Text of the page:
Geoffrey Soyiantet, a Kenyan who now calls St. Louis home, said both can be true for immigrants who are skeptical of how the information will be used.

Soyiantet helps African immigrants in St. Louis connects with other Africans here. He said residents might be surprised how large some of the communities are, but people stay close to natives from their countries and are sometimes reluctant to disclose optional information with others.

Related: 2020 Census Will Reinstate Question On Citizenship Status

He said, though, the new question would be beneficial for showing the real representation of immigrants and help them get the resources they need.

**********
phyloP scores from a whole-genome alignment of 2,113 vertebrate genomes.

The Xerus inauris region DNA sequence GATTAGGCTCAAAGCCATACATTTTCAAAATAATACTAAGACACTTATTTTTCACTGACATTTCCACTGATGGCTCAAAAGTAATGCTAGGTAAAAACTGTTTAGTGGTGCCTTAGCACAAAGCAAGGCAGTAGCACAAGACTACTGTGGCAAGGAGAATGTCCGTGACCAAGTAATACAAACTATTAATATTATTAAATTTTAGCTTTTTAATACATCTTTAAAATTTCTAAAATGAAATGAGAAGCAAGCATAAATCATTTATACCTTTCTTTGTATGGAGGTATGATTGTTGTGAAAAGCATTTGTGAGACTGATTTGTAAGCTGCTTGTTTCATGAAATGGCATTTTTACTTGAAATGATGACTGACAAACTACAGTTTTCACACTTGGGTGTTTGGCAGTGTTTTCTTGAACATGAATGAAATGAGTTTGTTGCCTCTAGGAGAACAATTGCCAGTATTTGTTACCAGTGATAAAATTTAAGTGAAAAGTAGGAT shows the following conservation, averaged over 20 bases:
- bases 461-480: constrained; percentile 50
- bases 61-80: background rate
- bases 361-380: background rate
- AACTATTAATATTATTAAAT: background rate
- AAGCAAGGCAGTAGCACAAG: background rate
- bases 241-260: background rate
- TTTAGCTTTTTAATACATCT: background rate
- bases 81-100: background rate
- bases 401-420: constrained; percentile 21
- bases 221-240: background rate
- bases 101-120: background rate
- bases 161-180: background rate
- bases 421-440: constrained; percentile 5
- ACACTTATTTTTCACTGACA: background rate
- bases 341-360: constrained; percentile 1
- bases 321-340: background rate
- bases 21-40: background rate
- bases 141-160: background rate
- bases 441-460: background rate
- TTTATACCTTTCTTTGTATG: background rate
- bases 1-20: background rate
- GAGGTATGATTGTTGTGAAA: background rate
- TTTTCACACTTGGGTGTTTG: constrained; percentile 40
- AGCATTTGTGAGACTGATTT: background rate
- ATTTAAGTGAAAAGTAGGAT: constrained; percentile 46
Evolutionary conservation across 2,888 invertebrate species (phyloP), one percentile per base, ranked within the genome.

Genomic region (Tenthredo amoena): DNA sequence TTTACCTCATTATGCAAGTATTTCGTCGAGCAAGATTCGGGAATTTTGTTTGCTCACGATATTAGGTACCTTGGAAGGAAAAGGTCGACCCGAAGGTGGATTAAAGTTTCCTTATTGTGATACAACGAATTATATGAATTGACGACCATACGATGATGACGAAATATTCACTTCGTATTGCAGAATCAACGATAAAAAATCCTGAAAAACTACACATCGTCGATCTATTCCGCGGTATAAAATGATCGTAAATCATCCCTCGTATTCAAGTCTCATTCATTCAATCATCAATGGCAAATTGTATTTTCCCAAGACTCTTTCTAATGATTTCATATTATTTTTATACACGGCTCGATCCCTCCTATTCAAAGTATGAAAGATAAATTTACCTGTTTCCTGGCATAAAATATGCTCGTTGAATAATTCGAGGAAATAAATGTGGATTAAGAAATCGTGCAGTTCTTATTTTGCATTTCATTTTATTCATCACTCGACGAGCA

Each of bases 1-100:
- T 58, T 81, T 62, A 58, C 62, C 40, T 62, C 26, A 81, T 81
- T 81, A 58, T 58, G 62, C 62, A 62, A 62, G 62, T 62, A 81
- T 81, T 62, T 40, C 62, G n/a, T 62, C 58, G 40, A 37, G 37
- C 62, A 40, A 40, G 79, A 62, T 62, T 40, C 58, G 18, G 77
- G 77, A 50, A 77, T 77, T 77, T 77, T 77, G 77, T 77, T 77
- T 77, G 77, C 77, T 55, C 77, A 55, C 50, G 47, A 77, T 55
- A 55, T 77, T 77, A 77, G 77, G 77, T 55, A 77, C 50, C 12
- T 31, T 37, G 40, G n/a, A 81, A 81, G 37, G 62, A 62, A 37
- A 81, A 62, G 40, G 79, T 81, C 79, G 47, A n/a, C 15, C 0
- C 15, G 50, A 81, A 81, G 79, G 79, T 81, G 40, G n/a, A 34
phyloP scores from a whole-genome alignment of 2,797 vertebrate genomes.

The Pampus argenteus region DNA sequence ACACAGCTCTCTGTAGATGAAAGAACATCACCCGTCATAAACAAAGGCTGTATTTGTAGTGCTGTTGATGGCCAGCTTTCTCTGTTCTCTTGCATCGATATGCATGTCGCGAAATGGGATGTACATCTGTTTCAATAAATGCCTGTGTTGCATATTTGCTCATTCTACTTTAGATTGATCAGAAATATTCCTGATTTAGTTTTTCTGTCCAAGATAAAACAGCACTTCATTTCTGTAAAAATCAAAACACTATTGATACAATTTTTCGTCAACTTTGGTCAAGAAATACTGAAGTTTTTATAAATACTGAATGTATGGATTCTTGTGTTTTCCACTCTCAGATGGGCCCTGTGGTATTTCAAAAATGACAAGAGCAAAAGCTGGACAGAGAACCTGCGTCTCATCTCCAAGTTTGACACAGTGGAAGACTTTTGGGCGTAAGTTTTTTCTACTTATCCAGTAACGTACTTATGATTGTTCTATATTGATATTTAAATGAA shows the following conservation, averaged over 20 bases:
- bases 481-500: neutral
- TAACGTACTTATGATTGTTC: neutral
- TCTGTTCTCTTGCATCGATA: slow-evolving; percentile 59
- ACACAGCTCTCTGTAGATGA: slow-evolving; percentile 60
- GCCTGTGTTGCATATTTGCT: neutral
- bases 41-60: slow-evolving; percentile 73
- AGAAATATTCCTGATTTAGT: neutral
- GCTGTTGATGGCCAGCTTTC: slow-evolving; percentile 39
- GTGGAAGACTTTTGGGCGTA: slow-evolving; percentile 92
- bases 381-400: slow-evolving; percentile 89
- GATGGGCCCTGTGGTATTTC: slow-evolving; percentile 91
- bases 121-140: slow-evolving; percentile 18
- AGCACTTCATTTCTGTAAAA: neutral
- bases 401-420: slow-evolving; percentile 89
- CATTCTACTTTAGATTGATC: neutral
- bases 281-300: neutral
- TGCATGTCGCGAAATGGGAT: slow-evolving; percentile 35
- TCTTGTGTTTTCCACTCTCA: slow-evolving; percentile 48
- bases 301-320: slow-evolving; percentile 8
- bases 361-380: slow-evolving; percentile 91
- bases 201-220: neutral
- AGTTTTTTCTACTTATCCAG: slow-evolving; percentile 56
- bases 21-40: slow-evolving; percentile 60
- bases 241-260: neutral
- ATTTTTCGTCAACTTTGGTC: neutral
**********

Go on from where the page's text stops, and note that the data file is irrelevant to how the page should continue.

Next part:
“But the question is now: Are we going to get people to feel comfortable to answer those questions with the understanding that it will be used for the benefit of the reallocation of resources?” Soyiantet said.

He said the administration’s policies regarding immigrants have made people more fearful. But Soyiantet and researchers such as Sandoval believe that more data will correct misinformation about racial groups, including immigrants.

Ashley Lisenby is part of the public radio collaborative “Sharing America,” covering the intersection of race, identity and culture. This new initiative, funded by the Corporation for Public Broadcasting, includes reporters in Hartford, St. Louis, Kansas City, and Portland (Oregon). Follow Ashley on Twitter @aadlisenby.

Ashley Lisenby is the news director of St. Louis Public Radio.